Dog Cancer: Symptoms, Diagnosis, and Treatment
The dreaded cancer diagnosis is every pet owner’s worst fear despite every effort to prevent cancer in your pets, just as it is with our own health and those we love. Nearly every cancer that humans can get can also be diagnosed in dogs, therefore a constant awareness of signs and symptoms is critical for a quick diagnosis and treatment. If you’ve questioned cancer-like symptoms in your dog, you probably went straight to Google to get your questions answered and ease your worry. At GeniusVets, we believe that pet care information should come from veterinarians and not the internet, especially with a topic as serious as dog cancer. That’s why we’ve taken dog cancer FAQs, sent these questions to renowned veterinarians across the U.S., and compiled their replies to provide you with information you can trust.
While we've sourced all of the dog cancer information and recommendations below directly from leading veterinarians across the country, please make sure to seek out the advice of your own veterinarian or find a trusted vet near you using the GeniusVets Directory. And if you suspect your dog may have cancer, please do so right away, as quick treatment is vital.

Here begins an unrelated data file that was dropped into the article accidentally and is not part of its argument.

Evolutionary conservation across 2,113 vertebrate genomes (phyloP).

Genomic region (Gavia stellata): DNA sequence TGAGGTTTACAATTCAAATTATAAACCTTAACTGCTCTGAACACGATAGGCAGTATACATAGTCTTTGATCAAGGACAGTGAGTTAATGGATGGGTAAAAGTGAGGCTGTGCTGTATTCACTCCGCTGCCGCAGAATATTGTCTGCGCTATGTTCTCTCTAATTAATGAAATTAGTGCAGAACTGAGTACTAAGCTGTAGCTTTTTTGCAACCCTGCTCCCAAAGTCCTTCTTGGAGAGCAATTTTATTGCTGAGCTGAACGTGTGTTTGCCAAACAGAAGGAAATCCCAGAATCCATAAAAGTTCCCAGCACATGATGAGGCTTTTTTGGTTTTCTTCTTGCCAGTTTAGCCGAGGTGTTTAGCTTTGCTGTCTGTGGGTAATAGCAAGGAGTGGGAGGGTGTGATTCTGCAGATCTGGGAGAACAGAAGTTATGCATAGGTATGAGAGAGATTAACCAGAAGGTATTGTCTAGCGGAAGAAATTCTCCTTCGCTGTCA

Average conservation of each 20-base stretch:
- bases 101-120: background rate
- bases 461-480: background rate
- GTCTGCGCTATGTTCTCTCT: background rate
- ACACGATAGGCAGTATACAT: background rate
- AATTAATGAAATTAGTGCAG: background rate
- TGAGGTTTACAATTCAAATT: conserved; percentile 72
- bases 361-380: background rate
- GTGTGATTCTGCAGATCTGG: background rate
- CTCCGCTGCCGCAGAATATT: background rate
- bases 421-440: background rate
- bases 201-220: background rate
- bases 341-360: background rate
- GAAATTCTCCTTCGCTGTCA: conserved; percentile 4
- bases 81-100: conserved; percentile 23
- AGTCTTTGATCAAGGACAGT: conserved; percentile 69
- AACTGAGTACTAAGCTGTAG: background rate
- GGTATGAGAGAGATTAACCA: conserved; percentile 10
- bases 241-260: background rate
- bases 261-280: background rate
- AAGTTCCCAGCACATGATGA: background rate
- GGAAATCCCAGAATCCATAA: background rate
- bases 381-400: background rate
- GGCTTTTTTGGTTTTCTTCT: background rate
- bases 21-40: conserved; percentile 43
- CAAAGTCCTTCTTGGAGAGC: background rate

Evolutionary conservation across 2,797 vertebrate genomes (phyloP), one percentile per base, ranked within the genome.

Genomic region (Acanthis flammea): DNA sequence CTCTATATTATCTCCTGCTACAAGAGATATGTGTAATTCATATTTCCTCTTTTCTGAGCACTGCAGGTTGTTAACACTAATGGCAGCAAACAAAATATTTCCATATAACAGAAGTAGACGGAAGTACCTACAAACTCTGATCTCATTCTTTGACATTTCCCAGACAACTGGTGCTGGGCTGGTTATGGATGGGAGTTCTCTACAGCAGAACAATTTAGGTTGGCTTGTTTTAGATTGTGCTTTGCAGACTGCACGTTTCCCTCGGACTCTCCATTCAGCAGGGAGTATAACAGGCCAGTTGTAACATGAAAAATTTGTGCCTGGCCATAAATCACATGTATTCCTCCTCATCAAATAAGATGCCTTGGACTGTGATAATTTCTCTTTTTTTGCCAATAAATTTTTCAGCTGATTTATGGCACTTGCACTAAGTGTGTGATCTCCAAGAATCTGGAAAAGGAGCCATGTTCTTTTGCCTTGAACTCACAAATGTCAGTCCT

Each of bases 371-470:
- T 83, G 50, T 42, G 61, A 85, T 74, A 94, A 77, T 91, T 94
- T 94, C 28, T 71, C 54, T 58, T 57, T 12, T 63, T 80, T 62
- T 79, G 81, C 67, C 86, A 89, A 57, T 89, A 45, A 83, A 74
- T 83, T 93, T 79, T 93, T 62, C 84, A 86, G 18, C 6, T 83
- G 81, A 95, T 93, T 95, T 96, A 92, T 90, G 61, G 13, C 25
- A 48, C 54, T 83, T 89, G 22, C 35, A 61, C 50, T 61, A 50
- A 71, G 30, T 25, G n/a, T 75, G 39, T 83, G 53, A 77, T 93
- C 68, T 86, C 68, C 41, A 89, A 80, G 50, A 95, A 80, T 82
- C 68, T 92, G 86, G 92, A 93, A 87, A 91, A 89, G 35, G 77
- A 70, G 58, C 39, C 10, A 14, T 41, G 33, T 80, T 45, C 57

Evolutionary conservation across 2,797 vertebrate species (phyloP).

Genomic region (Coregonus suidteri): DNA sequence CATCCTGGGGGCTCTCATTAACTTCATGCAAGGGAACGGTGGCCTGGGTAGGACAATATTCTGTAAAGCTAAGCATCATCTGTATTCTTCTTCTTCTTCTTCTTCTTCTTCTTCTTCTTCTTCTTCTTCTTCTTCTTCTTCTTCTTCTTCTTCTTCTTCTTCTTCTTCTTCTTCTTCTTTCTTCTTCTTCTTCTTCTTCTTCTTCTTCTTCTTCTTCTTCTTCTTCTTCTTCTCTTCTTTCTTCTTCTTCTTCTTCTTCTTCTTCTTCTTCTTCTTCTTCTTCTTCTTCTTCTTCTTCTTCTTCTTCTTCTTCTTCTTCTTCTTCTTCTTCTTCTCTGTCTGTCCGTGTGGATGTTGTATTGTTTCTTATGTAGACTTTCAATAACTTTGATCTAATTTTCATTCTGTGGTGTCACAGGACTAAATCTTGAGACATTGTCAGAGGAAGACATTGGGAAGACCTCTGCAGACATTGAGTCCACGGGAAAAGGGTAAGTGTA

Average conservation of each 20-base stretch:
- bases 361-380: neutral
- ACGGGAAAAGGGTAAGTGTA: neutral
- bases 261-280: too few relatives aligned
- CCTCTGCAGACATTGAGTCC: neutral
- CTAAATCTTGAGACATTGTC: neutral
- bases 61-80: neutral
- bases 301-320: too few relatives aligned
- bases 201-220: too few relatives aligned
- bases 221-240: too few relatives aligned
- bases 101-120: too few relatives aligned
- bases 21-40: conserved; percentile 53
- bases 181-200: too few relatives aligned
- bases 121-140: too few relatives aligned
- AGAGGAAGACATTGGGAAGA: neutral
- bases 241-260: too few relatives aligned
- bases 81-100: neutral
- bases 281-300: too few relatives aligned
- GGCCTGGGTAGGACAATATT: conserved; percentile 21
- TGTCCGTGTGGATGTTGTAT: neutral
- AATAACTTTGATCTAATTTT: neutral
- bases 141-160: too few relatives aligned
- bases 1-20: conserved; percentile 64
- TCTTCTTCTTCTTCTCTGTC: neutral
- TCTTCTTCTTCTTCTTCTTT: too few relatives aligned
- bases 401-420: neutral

Unfortunately, cancer in dogs is relatively common and veterinarians see a fair amount of it as dogs age. It’s typically seen in dogs after the age of nine, with the latest statistics showing that pets have a 50% chance of developing some type of cancer in their lifetime.
Nearly every type of cancer that humans can get is also seen in dogs.
Some of the more common cancers we see in dogs include:
- Skin cancers – Lumps and bumps on your dog, or mast cell disease such as melanoma.
- Brain tumors – Hemangiosarcoma is a fairly common cancer seen in some larger breeds.
- Lymphoma – Cancer of the lymph system or lymph nodes.
- Bladder cancer – Cancer of the urinary tract can affect the kidneys, uterus, prostate, and urethra, with the bladder being the most commonly affected.
- Mammary gland tumors – Prevalent in female dogs that were spayed later in life, or not spayed at all.
- Oral cancers – Cancers of the mouth are twice as likely to occur in male dogs than females.
- Hemangiosarcoma – Cancer of the spleen and liver, most commonly in German Shepherds, Golden Retrievers, and Labrador Retrievers.
- Bone cancers – These cancers such as Osteosarcoma can be very problematic for dogs, causing overall discomfort and sometimes leading to limb loss.
Much like people often have no idea a tumor is growing inside them, the same is true for dogs. Many of them don't exhibit any symptoms, so veterinarians conduct annual exams to screen for cancer. When they palpate your dog or feel your dog's abdomen as part of an exam, they'll often discover a large spleen or a tumor. They’ll also see lumps and bumps on the body, many of which will end up being benign. Your veterinarian will also palpate the lymph nodes for signs of enlargement, and conduct an oral exam for cancers in the mouth.
Signs of internal cancers in dogs include:
- Weight loss
- Lack of appetite
- Recurrent gastrointestinal problems
- Abdominal swelling
- Breathing difficulties